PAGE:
In his October newsletter to customers, Monte Skarsgard of Albuquerque's Skarsgard Farms wrote "We have a saying around here that 'Numbers don't lie.' Numbers don't get hunches, have feelings, get political or get emotional. Numbers tell a story whether you like it or not. And right now, COVID numbers in our enchanted state aren't good."
Now, I don't know if that's because we all kind of got bored sitting at home, if it's because some people insist on keeping their masks just below their noses when they're out or if we're just being outsmarted by that crafty coronoavirus bastard, but I do know that new case numbers are rising dramatically. Good, then, that Skarsgard Farms is eliminating a need to visit the physical store. Since March, the company has grown like crazy, rising to meet the pandemic head on through a reliable and affordable CSA/grocery delivery service with offerings as vast as they are enticing. But its massive growth isn't just some overnight success story, it's the product of years of hard work from a rather unlikely guy.
"I'm from Albuquerque originally, and I was working on a farm for two years in Seattle after college," Skarsgard tells SFR, adding that he'd gone to UC Santa Barbara for business and never even saw himself in agriculture. "At a certain point in my life, though, I was just asking myself what am I going to do? Where am I going to be? So looking to Albuquerque, and this was in 2003, it was really underserved at the time with, I think, one CSA and, like, 45 customers."
He took the methods he'd learned in Seattle, rented land from Los Poblanos Organic Farm and went at it. Nearly 20 years later, he's grown the business into one of the more prominent and convenient CSAs in the state, partly, he says, due to the mounting foodie movement of the early-aughts; partly through a desire to both feed and impact his hometown community. Additionally, he says, the COVID-19 pandemic is making us all rethink how we interact with food supply lines.
"The people who connect to their food, [the CSA] really moved them," Skarsgard says. "But it's not a matter of the McDonald's 'billion served' thing—our model doesn't need the one billion hamburgers sold."
COVID-19 has ironically played a major part in the company expanding. Skarsgard says his Santa Fe customer base has grown by 500%, for example, and he's been able to go from a 13-person operation to 42 employees over the last eight months.
"We've been hiring every single week for the past five or six weeks," he says.
This includes pickers, packers, warehouse staff, delivery drivers and a restaurant quality staff for making prepared meals and kits. Yes, you'll find the boxes full of fresh organic veggies and fruits synonymous with any CSA—choose from an arranged assortment or customize it however you like—as well as newer options like coffee, gluten-free pizza dough, soap, masks, dairy items, baked treats, fresh juice and, the newest jewel in the Skarsgard crown, cuts of meat from right here in New Mexico.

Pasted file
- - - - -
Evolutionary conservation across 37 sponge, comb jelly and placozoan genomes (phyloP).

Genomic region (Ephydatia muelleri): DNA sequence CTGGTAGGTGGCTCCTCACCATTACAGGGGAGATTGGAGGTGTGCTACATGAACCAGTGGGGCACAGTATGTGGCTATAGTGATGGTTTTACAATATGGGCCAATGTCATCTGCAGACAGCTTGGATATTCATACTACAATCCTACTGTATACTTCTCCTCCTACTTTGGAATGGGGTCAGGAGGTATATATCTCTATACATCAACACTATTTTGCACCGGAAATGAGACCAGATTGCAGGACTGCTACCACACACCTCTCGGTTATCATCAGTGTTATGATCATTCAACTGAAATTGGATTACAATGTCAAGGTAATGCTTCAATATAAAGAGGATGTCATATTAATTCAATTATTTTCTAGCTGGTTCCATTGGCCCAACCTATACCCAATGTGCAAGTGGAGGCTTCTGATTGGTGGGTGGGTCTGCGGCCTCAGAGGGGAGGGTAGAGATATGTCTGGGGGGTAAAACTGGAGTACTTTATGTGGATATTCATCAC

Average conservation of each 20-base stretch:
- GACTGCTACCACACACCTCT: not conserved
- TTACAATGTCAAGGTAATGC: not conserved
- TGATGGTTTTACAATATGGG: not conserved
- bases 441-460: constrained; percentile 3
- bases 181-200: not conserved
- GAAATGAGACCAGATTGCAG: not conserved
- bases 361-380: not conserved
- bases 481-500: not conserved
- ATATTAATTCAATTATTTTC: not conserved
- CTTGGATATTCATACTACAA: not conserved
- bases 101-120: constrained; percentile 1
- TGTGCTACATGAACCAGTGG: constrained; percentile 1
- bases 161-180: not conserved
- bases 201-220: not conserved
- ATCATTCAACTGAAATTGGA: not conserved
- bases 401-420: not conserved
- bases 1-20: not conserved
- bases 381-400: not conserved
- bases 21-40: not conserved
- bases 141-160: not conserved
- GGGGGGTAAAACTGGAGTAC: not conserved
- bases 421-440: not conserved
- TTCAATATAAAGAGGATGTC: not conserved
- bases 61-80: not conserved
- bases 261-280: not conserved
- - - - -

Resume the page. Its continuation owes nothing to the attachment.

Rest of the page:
"Fortunately for New Mexico, the meat offering makes it a lot easier to have a year-round program," Skarsgard explains. "There are a lot of people in the state who are raising animals in an amazing way, then they end up selling them at a barn auction. That's the end of it. When it comes down to the final mile, there's this disconnect where the great work leaves the state. It's been a cool thing to see that value of what we do in connecting the dots with hungry New Mexicans who want to support a local meat program and couldn't before."
It's not all local, though. Not only would that be impossible given New Mexico's seasonality, getting the freshest sometimes means looking outward.
"We think of it like a ripple effect with New Mexico being the center," Skarsgard explains. "If we don't have some thing, we look to Colorado, then maybe Arizona and so on."
Still, if something can be procured locally, it will be. Even better, most options are as affordable if not more so than the grocery stores. For example, Skarsgard offers, a 10-pound box of dented or scratched produce for $14.95. That's a little less than $1.50 a pound.
"Maybe it's a zucchini that's a little larger than they like at the grocery store, or maybe it's a carrot with a crinkle in it," he tells SFR. "Only 50% of what comes out of a farm is the primo grocery store stuff—this might have a blemish on it, but if it's just going in a soup…?"
Of course, while Skarsgard is well aware the spike in business is COVID-19 related, and while he's committed to maintaining deliveries at an accelerated clip (Tuesdays and Friday to Santa Fe, btw), he says the company is prepared to evolve with its customers. Meal kit options will expand as will the other prepared foods; fresh fruits and veggies will never go out of style.
"It's a difficult transition to get people out of going to the store just because that's what we've done forever," Skarsgard points out. "I'm very conscientious about that, but I try to bring the value to the people—direct to consumer, direct to the grower. Every single time something changes hands, there's a markup. We take out the middle men and women. And I think w'eve got a pretty diverse offering."
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